Garlic infused honey

 

Garlic braided from LautrecWhere sweet and pungent go together, honey and garlic make for an interesting contrast of flavors. Raw garlic cloves caramelize when infused with honey. The process of blending the ingredients is a short one, while the results improve with time. Garlic infused honey is one of my cupboard essentials, discovered while experimenting in the kitchen. I like to keep a jar of it in the pantry, available for immediate use drizzled over baked cheeses,  fresh figs, or on grilled red capsicum peppers.

Honey and garlic can be prepared with raw and roasted garlic. Raw garlic makes for an intense honey. Roasted garlic is decidedly sweeter, and the honey is more subtle as a result. In both cases use the freshest garlic possible, with cloves as smooth and shiny as ivory.

Ingredients for honey infused with raw garlic

  • 5 cloves of fresh garlic
  • 200 grams of locally grown honey
  • six sprigs of fresh thyme

Peel the garlic cloves and cut them into paper-thin slices. Shake off any sand or dirt on the fresh thyme sprig, before picking the leaves. Stir the garlic and thyme through the honey and put it in a glass jar, with a nicely fitted lid. Store the honey in the cupboard with other essential ingredients, for up to two months.


Ingredients for honey infused with roasted garlic

  • 10 cloves of fresh garlic
  • 1 sprig of fresh rosemary
  • 30 grams of dry white wine
  • a sprinkle of sea salt
  • 15 grams of extra virgin olive oil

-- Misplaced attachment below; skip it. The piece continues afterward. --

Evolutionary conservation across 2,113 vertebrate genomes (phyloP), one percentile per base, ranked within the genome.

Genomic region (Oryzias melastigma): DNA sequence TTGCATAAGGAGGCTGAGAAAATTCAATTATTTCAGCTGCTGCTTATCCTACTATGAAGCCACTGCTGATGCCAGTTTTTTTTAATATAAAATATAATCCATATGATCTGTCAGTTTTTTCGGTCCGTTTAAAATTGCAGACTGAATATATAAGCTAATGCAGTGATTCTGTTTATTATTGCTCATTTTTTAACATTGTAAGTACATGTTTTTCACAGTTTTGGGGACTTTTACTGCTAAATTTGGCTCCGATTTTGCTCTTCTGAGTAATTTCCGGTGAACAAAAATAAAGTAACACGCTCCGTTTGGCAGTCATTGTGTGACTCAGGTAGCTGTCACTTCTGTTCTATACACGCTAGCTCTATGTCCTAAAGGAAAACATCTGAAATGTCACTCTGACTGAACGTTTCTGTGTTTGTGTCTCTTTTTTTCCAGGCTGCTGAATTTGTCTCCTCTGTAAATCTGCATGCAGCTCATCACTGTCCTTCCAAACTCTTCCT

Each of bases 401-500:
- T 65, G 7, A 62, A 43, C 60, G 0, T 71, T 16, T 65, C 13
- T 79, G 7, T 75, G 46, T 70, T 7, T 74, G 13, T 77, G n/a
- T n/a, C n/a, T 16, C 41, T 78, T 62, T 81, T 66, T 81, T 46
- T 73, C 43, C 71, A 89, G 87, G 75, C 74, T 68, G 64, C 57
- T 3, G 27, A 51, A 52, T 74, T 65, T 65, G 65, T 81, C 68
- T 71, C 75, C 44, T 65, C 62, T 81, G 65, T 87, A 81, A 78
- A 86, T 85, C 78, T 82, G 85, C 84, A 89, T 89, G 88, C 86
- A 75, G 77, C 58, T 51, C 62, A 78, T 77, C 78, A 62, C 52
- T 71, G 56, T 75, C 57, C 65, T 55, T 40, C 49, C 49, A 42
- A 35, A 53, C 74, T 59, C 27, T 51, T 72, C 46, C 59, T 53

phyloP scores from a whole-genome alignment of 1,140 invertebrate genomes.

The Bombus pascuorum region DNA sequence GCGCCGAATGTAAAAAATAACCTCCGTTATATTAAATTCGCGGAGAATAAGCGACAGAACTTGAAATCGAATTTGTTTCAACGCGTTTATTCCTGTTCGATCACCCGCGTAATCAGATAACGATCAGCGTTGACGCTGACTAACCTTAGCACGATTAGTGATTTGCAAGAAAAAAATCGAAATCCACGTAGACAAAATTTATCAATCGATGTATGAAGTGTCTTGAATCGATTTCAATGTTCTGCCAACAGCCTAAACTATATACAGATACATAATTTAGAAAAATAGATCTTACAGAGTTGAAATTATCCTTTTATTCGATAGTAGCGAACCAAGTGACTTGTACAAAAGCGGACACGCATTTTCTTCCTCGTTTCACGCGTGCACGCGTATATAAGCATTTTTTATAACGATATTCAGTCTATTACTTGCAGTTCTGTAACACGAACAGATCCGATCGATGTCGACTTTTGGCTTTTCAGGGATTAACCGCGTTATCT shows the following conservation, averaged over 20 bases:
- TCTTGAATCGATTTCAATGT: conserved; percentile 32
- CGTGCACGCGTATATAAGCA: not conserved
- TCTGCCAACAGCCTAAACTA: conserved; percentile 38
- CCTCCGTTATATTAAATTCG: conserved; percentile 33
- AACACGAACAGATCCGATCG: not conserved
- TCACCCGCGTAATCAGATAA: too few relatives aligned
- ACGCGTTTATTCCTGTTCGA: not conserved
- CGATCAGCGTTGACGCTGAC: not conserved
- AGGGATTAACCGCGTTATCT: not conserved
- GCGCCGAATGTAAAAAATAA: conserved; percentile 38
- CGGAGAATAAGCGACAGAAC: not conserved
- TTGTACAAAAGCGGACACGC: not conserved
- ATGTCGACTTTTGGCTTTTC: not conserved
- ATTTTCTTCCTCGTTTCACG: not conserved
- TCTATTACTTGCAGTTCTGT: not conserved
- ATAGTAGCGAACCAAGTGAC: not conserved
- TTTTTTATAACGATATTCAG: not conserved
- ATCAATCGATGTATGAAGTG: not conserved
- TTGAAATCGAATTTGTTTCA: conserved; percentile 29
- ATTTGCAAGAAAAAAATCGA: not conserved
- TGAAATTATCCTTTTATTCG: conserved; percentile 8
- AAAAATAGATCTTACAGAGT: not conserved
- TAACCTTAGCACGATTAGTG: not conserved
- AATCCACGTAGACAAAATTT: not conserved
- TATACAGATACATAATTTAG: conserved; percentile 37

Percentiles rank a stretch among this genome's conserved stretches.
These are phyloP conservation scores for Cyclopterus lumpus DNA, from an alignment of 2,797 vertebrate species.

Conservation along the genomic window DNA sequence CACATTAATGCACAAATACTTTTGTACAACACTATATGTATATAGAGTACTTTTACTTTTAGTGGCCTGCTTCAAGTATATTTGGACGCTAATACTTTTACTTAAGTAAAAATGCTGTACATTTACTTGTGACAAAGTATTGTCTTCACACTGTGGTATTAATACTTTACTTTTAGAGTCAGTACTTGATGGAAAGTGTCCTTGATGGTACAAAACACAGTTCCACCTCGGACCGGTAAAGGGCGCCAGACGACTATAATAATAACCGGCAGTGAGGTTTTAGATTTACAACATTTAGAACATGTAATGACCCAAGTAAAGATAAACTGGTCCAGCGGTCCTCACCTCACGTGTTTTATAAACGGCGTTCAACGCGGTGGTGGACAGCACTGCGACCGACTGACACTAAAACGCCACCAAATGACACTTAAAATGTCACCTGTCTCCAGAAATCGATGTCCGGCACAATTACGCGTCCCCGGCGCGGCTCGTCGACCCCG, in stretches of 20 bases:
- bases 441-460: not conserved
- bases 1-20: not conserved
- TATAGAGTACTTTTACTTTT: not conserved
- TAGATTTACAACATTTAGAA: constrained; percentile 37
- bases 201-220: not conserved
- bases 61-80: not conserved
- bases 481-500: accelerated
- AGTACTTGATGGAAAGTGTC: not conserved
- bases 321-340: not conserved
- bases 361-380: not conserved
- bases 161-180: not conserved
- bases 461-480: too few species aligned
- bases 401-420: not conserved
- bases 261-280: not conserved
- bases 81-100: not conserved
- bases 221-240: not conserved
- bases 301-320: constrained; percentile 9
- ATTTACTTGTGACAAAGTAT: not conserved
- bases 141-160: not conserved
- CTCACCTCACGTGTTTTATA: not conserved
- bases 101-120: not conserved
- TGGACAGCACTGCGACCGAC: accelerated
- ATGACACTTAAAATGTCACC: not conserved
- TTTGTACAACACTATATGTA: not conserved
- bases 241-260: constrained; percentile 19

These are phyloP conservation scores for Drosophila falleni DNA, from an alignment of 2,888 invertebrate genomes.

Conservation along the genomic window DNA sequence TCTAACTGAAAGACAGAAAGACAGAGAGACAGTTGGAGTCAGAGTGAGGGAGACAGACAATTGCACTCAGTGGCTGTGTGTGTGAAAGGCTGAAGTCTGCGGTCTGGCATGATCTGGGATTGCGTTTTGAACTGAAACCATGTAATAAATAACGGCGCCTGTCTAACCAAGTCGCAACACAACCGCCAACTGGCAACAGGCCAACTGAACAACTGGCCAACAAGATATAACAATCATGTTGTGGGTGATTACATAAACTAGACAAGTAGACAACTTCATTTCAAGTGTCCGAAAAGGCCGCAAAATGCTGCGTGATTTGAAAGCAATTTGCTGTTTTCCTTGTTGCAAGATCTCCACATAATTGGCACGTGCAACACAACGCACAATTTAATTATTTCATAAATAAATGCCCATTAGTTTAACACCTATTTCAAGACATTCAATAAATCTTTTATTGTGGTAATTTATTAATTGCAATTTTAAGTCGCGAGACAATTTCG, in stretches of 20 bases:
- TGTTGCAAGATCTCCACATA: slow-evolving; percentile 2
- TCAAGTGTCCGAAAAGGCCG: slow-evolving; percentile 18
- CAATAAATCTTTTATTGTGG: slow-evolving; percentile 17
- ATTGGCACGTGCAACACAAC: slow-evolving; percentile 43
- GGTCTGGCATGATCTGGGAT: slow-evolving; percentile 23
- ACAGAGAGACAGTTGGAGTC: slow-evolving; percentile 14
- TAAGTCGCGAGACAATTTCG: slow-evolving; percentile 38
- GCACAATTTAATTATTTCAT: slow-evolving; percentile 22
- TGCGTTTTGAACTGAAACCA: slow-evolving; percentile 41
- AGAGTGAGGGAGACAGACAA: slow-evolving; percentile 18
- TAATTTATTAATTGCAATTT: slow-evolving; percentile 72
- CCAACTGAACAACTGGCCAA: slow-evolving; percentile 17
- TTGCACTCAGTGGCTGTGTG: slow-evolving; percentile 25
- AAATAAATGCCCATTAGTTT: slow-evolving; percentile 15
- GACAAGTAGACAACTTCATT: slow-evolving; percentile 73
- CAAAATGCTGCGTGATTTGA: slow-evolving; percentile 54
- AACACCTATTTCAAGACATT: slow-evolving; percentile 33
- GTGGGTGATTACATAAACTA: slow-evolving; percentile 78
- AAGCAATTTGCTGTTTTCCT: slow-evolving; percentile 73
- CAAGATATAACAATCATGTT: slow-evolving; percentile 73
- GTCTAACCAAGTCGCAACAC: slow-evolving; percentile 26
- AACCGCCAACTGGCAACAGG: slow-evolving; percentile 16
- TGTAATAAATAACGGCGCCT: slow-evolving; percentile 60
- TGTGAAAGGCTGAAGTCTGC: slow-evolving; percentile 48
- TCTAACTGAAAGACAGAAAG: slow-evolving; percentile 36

• 250 grams of locally grown honey
  • cracked white pepper corns

Preheat the oven to 200 degrees. Peel the garlic cloves. Stir the olive oil and white wine together with a whisk. Place the garlic on a square of baking paper and put it in a small ceramic oven dish. Pour the olive oil and white wine over the garlic. Sprinkle it with sea salt and top it off with fresh rosemary sprigs. Close the baking paper into a package and place the dish in the oven. Roast the garlic 15-20 minutes until the smell of garlic permeates the kitchen and the cloves are golden.

Remove the garlic from the baking paper and smash the garlic with a fork  along with the remains of the olive oil and white wine juices. Stir the roasted garlic into the honey. Add some cracked white pepper. Pour the result of your efforts in a Mason jar and close it well.  The infused honey will keep well for at least two months.


♦  Suggested combinations
Combine two tablespoons of raw garlic honey with the juice of one organic lemon and a pinch of salt in a small bowl. Add a  teaspoon of sharp Dijon mustard and four tablespoons of extra virgin olive oil  and whisk the ingredients into a smooth vinaigrette. Pour the vinaigrette over a salad of fresh herbs and serve it with grilled salmon. Make extra and put it in the refrigerator for later use.

In the fall, add a few drops of white truffle olive oil to the roasted garlic honey and serve it with crisp and crunchy raw fennel, shaved paper-thin with a mandolin or a sharp knife.

♦  Notes
There are many varieties of garlic to be found throughout the world. I prefer purple-striped, or silver skin rose garlic for the above recipes. This coming fall, I think I will grow my own.

One response

  1. Dear Terri,

    Another great blog! As soon as I get a moment, I will try this — it sounds lovely.

    Love, Sandy

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